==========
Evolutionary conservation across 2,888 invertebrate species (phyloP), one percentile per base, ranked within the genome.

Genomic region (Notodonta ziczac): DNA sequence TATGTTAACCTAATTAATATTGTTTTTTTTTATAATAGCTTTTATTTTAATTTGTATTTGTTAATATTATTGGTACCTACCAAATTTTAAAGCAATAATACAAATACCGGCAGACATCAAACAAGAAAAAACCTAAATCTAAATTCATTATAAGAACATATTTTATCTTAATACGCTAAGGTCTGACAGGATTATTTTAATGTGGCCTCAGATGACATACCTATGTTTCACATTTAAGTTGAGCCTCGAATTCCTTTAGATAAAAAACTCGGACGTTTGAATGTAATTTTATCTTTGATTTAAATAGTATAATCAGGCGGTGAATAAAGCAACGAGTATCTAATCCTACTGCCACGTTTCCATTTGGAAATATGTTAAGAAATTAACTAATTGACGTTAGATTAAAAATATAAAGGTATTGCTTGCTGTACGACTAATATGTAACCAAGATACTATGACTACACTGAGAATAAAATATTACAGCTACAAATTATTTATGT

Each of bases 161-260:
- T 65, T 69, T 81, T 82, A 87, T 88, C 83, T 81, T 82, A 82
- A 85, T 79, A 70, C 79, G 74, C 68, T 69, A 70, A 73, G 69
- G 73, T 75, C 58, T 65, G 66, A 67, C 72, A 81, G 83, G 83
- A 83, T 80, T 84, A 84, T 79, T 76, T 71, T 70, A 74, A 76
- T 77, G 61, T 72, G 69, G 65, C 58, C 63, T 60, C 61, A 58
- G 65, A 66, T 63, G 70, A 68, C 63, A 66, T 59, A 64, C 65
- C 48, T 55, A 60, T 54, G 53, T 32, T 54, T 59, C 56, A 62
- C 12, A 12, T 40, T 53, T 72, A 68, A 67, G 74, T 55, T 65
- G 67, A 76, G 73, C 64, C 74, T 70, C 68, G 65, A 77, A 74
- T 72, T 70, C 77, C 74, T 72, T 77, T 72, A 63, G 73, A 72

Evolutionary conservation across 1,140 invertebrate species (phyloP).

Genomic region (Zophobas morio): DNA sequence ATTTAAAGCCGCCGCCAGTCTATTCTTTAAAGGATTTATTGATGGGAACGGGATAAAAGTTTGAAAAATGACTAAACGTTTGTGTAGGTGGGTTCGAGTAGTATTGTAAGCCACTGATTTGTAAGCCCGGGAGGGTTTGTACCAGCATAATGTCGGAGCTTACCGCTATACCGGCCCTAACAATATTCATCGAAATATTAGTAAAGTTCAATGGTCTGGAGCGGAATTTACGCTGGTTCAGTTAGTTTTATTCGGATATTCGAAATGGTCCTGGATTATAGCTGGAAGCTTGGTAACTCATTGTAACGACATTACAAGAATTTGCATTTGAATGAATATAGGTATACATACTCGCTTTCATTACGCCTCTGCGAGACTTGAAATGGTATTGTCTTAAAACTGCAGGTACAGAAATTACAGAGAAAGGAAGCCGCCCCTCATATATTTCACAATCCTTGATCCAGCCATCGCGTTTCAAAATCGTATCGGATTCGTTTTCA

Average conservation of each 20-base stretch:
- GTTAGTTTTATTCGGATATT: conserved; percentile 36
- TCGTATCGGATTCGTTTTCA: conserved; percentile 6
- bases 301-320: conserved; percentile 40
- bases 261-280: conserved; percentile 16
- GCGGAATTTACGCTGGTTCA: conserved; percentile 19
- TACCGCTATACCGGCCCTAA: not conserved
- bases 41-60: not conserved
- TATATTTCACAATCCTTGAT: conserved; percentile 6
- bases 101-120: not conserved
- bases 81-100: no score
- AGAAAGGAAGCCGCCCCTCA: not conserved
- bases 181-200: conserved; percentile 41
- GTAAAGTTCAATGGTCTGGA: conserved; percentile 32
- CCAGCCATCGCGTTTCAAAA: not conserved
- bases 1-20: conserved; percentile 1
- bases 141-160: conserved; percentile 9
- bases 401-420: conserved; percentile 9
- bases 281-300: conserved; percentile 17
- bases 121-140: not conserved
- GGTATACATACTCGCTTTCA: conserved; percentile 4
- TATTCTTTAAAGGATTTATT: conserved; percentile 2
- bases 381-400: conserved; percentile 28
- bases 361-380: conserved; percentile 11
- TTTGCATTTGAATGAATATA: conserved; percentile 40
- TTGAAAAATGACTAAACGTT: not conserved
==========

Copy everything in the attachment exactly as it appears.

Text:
Evolutionary conservation across 2,888 invertebrate species (phyloP), one percentile per base, ranked within the genome.

Genomic region (Notodonta ziczac): DNA sequence TATGTTAACCTAATTAATATTGTTTTTTTTTATAATAGCTTTTATTTTAATTTGTATTTGTTAATATTATTGGTACCTACCAAATTTTAAAGCAATAATACAAATACCGGCAGACATCAAACAAGAAAAAACCTAAATCTAAATTCATTATAAGAACATATTTTATCTTAATACGCTAAGGTCTGACAGGATTATTTTAATGTGGCCTCAGATGACATACCTATGTTTCACATTTAAGTTGAGCCTCGAATTCCTTTAGATAAAAAACTCGGACGTTTGAATGTAATTTTATCTTTGATTTAAATAGTATAATCAGGCGGTGAATAAAGCAACGAGTATCTAATCCTACTGCCACGTTTCCATTTGGAAATATGTTAAGAAATTAACTAATTGACGTTAGATTAAAAATATAAAGGTATTGCTTGCTGTACGACTAATATGTAACCAAGATACTATGACTACACTGAGAATAAAATATTACAGCTACAAATTATTTATGT

Each of bases 161-260:
- T 65, T 69, T 81, T 82, A 87, T 88, C 83, T 81, T 82, A 82
- A 85, T 79, A 70, C 79, G 74, C 68, T 69, A 70, A 73, G 69
- G 73, T 75, C 58, T 65, G 66, A 67, C 72, A 81, G 83, G 83
- A 83, T 80, T 84, A 84, T 79, T 76, T 71, T 70, A 74, A 76
- T 77, G 61, T 72, G 69, G 65, C 58, C 63, T 60, C 61, A 58
- G 65, A 66, T 63, G 70, A 68, C 63, A 66, T 59, A 64, C 65
- C 48, T 55, A 60, T 54, G 53, T 32, T 54, T 59, C 56, A 62
- C 12, A 12, T 40, T 53, T 72, A 68, A 67, G 74, T 55, T 65
- G 67, A 76, G 73, C 64, C 74, T 70, C 68, G 65, A 77, A 74
- T 72, T 70, C 77, C 74, T 72, T 77, T 72, A 63, G 73, A 72

Evolutionary conservation across 1,140 invertebrate species (phyloP).

Genomic region (Zophobas morio): DNA sequence ATTTAAAGCCGCCGCCAGTCTATTCTTTAAAGGATTTATTGATGGGAACGGGATAAAAGTTTGAAAAATGACTAAACGTTTGTGTAGGTGGGTTCGAGTAGTATTGTAAGCCACTGATTTGTAAGCCCGGGAGGGTTTGTACCAGCATAATGTCGGAGCTTACCGCTATACCGGCCCTAACAATATTCATCGAAATATTAGTAAAGTTCAATGGTCTGGAGCGGAATTTACGCTGGTTCAGTTAGTTTTATTCGGATATTCGAAATGGTCCTGGATTATAGCTGGAAGCTTGGTAACTCATTGTAACGACATTACAAGAATTTGCATTTGAATGAATATAGGTATACATACTCGCTTTCATTACGCCTCTGCGAGACTTGAAATGGTATTGTCTTAAAACTGCAGGTACAGAAATTACAGAGAAAGGAAGCCGCCCCTCATATATTTCACAATCCTTGATCCAGCCATCGCGTTTCAAAATCGTATCGGATTCGTTTTCA

Average conservation of each 20-base stretch:
- GTTAGTTTTATTCGGATATT: conserved; percentile 36
- TCGTATCGGATTCGTTTTCA: conserved; percentile 6
- bases 301-320: conserved; percentile 40
- bases 261-280: conserved; percentile 16
- GCGGAATTTACGCTGGTTCA: conserved; percentile 19
- TACCGCTATACCGGCCCTAA: not conserved
- bases 41-60: not conserved
- TATATTTCACAATCCTTGAT: conserved; percentile 6
- bases 101-120: not conserved
- bases 81-100: no score
- AGAAAGGAAGCCGCCCCTCA: not conserved
- bases 181-200: conserved; percentile 41
- GTAAAGTTCAATGGTCTGGA: conserved; percentile 32
- CCAGCCATCGCGTTTCAAAA: not conserved
- bases 1-20: conserved; percentile 1
- bases 141-160: conserved; percentile 9
- bases 401-420: conserved; percentile 9
- bases 281-300: conserved; percentile 17
- bases 121-140: not conserved
- GGTATACATACTCGCTTTCA: conserved; percentile 4
- TATTCTTTAAAGGATTTATT: conserved; percentile 2
- bases 381-400: conserved; percentile 28
- bases 361-380: conserved; percentile 11
- TTTGCATTTGAATGAATATA: conserved; percentile 40
- TTGAAAAATGACTAAACGTT: not conserved